Henri Labrouste, Bibliothèque Sainte-Geneviève, Paris, 1838-51. (Online)


In Section 1.7. I reviewed Labrouste’s radical design in 1838 for the Bibliothèque Sainte-Geneviève in which he consciously chose to detail a multi-bayed arcade and not to employ any columns in the library’s exterior, the first time for such an exclusion in a French public building since Laugier’s Essai of 1753 had codified the use of the freestanding column.  Labrouste’s design had been a direct challenge to the hegemony over French architectural practice enjoyed by the Classical tenets of the Académie royale, the professional organization that controlled the École royale.  Without columns, Labrouste’s elevation had no inherent order, literally (i.e., doric or ionic), and, therefore, with this one simple, yet profound move, Labrouste had eliminated all of the formal rules of the Académie royale as they pertained to which order and set of proportions were to be used in a design.  Therefore, he had wiped the architectural slate clean, allowing him to approach the problem from any and all perspectives that he wanted. And he wanted to express the function of the building on its exterior, what is termed “Functional Expression,” to distinguish it from what the École royale taught prior to Labrouste’s brief intermission, “Academic Formalism” or “Formal Expressionism.”  In fact, Henry Van Brunt, one of the other five students in Hunt’s atelier when Furness was there had published an article, “On Greek Lines,” in the 1861 Atlantic Monthly in which he may well have been the first American writer to praise Labrouste’s design for just these qualities.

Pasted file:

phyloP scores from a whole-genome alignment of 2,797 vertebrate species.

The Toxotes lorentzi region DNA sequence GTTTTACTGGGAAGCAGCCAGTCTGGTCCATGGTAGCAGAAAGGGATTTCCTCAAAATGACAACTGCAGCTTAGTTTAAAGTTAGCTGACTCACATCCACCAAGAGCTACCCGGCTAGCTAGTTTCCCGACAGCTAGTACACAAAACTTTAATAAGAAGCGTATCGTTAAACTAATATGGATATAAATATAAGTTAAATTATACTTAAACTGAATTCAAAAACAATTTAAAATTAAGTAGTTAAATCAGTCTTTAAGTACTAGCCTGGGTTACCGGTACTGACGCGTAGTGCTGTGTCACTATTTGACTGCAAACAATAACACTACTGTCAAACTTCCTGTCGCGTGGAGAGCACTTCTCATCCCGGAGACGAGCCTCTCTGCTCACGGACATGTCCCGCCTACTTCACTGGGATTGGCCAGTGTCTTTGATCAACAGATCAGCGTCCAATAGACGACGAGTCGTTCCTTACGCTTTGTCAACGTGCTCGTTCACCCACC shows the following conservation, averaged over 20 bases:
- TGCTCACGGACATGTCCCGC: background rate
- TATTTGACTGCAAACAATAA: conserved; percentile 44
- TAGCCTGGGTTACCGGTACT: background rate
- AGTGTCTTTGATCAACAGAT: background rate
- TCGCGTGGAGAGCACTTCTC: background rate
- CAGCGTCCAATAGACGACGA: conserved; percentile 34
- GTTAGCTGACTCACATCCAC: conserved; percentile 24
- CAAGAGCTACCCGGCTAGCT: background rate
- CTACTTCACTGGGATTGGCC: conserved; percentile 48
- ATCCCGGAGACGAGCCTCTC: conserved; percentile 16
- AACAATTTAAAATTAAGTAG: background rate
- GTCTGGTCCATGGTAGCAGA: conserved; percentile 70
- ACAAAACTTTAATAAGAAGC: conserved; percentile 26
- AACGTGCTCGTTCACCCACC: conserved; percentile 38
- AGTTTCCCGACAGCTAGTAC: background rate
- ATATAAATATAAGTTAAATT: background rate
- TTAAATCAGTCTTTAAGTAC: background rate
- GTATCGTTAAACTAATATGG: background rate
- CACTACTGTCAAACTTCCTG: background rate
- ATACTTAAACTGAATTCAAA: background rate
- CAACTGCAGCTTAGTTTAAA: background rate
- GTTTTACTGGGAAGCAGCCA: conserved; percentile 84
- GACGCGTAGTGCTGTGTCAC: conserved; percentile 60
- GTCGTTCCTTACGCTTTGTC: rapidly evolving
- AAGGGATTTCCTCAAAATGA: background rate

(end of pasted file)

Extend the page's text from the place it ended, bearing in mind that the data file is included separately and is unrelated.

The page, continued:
Léon Vaudoyer, Marseille Cathedral, Marseille, 1852. (Online)

One of Labrouste’s fellow Prix de Rome pensionnaires in Rome and rebels was Léon Vaudoyer.  In !845 Vaudoyer had produced the Cathedral of Marseilles that took Labrouste’s ideas to the extreme: he wanted to develop an architectural style particular to the 19th century by incorporating elements from all past styles, for not only was it then (the mid-19thcentury) believed that each style had an element of beauty in them, but also because never before in history had architects been so knowledgeable about the past, due the advent of archeology and “history” so that his design could not even have been attempted (or confused with one) prior to the 19th century.  Therefore, Vaudoyer’s inclusivist synthesis of such diverse architectural elements could have only occurred in the mid-19th century.